cuit consisting of inductors, reactors, and capacitor
designed to provide a low impedance path to ground
at the targeted frequency. Since current will trave
through the lowest impedance path, this prevents the
harmonic current at the targeted frequency from
propagating through the system. Filters can be
mounted inside the drive cabinet or as free standing
devices. Trap filters are typically quoted to meet a
THD(I) value that would result in compliance with
IEEE-519 requirements if the system were other
wise already in compliance.
Some devices measure harmonic currents and
quickly create opposite current harmonic wave
forms. The two wave forms then cancel out, pre
venting harmonic currents from being observed
upstream of the filter. These types of filters general
ly have excellent harmonic mitigation characteris
tics. Active filters may reduce generator size
VFDs Using Active Front End Technology (AFE)
Some VFDs are manufactured with IGBT rectifiers.
The unique attributes of IGBTs allow the VFD to
actively control the power input, thereby lowering
harmonics, increasing power factor and making the
VFD far more tolerant of supply side disturbances.
The AFE VFDs have ultra low harmonics capable of
meeting IEEE-519 standards without any external
filters or line reactors. This significantly reduces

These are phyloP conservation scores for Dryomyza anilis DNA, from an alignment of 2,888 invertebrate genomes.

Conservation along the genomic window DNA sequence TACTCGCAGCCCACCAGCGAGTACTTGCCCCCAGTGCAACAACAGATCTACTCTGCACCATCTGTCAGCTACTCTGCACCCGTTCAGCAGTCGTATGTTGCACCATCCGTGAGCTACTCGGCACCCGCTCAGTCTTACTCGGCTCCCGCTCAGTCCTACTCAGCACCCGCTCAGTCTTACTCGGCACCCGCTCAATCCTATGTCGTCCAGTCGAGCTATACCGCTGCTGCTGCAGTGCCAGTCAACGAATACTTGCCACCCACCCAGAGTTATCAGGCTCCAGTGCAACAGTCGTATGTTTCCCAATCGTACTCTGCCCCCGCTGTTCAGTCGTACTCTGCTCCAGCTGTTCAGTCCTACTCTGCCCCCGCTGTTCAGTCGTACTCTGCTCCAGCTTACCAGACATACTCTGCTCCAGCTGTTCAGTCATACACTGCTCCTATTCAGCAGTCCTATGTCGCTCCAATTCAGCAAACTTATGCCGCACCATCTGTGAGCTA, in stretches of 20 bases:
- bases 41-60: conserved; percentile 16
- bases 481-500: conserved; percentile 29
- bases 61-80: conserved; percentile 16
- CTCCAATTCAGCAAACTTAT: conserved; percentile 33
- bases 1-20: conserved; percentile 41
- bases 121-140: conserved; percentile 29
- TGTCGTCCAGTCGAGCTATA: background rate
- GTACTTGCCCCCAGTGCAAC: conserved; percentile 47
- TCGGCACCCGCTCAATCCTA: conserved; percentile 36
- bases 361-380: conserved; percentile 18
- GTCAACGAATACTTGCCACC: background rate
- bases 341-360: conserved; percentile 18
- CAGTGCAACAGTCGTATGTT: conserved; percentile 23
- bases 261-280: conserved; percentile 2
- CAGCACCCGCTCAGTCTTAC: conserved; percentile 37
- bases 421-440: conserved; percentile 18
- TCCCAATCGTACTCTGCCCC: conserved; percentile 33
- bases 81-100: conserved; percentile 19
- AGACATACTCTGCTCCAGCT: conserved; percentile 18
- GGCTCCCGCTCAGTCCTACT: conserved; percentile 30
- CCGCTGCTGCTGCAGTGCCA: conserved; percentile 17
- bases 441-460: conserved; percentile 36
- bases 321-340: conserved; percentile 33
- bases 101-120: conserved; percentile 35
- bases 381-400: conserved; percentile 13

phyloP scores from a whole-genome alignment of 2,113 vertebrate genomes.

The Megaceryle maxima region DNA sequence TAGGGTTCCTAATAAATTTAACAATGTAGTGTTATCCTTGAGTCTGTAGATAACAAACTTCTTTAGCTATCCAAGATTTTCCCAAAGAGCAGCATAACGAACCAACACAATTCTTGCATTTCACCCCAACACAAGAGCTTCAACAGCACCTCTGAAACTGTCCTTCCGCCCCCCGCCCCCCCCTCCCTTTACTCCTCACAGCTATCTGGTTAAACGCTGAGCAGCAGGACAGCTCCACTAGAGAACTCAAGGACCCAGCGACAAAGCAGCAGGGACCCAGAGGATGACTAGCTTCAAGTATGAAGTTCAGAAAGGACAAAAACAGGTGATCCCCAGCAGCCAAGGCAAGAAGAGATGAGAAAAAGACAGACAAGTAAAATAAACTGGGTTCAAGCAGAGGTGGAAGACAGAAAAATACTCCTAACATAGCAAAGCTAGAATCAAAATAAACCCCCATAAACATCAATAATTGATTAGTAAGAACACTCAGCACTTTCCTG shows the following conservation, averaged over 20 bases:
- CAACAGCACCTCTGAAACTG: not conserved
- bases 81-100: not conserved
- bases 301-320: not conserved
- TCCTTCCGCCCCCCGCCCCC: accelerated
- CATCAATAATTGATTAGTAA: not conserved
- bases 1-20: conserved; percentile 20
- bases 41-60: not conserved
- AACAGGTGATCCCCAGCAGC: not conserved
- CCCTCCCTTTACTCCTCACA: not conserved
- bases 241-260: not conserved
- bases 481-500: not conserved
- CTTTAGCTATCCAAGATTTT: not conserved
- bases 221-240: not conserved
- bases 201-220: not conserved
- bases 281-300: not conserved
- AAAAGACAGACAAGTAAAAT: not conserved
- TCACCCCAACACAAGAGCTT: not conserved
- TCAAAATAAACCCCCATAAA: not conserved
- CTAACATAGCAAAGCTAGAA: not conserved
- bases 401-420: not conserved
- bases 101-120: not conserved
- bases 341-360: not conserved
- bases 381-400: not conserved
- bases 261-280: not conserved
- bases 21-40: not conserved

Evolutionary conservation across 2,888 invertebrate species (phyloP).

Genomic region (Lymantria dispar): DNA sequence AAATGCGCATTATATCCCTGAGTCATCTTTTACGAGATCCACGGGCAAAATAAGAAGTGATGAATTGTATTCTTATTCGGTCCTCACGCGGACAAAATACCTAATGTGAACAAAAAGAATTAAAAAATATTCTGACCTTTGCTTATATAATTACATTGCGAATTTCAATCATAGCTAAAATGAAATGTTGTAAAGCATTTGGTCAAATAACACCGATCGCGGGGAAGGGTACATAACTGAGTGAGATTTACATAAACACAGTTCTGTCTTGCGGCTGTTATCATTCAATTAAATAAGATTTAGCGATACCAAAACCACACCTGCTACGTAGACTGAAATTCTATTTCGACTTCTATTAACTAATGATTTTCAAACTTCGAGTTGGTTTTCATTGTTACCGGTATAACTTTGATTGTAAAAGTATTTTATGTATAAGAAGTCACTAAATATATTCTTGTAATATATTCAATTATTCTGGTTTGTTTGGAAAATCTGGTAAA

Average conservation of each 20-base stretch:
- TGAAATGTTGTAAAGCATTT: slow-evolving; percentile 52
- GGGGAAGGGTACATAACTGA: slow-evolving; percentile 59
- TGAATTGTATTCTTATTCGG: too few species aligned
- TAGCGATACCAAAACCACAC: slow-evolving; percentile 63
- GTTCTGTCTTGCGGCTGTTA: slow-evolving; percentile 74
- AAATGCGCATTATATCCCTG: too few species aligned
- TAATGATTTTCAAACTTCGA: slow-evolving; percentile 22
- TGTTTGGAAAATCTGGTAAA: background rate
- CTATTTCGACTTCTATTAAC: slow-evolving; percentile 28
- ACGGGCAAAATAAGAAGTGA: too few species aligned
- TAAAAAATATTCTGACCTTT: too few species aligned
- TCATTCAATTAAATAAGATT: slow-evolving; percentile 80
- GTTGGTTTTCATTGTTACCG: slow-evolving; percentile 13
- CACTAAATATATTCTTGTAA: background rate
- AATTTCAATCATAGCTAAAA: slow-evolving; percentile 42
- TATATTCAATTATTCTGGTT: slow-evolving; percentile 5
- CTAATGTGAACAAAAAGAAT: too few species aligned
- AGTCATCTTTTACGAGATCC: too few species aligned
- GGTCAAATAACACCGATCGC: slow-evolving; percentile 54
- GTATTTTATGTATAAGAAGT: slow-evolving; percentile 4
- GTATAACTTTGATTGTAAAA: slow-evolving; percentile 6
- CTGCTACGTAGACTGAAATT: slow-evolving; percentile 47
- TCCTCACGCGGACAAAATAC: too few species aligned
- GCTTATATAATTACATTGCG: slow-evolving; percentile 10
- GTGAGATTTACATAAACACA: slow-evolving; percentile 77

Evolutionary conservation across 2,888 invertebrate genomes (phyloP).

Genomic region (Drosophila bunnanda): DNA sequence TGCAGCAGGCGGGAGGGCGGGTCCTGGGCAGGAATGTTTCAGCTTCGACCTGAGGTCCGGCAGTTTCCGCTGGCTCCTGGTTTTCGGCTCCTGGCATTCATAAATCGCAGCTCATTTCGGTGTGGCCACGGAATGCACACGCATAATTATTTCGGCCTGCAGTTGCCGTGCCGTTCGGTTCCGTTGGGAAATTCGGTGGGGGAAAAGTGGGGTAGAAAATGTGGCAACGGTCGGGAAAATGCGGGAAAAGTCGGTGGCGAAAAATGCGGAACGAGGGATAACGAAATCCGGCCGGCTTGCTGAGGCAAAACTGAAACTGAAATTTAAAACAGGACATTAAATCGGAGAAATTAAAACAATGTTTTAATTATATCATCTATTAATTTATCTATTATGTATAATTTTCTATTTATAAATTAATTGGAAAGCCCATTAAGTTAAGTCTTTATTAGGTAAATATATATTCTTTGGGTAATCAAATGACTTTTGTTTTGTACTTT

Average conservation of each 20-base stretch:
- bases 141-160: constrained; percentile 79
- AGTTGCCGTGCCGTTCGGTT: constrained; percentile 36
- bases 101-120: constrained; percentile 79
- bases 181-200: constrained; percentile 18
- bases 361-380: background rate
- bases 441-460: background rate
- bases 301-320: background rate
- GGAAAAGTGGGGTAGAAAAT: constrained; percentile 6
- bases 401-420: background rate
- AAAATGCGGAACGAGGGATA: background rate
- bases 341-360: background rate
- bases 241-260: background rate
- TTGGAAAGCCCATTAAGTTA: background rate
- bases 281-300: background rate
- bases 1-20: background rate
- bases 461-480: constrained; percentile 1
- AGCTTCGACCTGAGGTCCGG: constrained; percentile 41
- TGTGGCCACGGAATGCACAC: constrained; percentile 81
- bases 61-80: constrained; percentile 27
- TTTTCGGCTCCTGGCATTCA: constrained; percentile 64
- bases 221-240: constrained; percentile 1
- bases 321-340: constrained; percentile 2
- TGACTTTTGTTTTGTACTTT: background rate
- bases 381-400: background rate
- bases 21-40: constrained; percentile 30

installation cost and generator size requirements.
An AFE drive provides the best way to take advan-
tage of VFD benefits and minimize harmonics.
Multi-Pulse VFDs (Cancellation)
There are a minimum of six rectifiers for a three-
phase AC VFD. There can be more, however.
Manufacturers offer 12, 18, 24, and 30 pulse drives.
A standard six-pulse drive has six rectifiers, a
12-pulse drive has two sets of six rectifiers, an
18-pulse drive has three sets of six rectifiers and so
on. If the power connected to each set of rectifiers is
phase shifted, then some of the harmonics produced
by one set of rectifiers will be opposite in polarity
from the harmonics produced by the other set of rec-
tifiers. The two wave forms effectively cancel each
other out. In order to use phase shifting, a special
transformer with multiple secondary windings must
be used. For example, with a 12-pulse VFD, a
Delta/Delta-Wye transformer with each of the sec-
ondary phases shifted by 30 degrees would be used.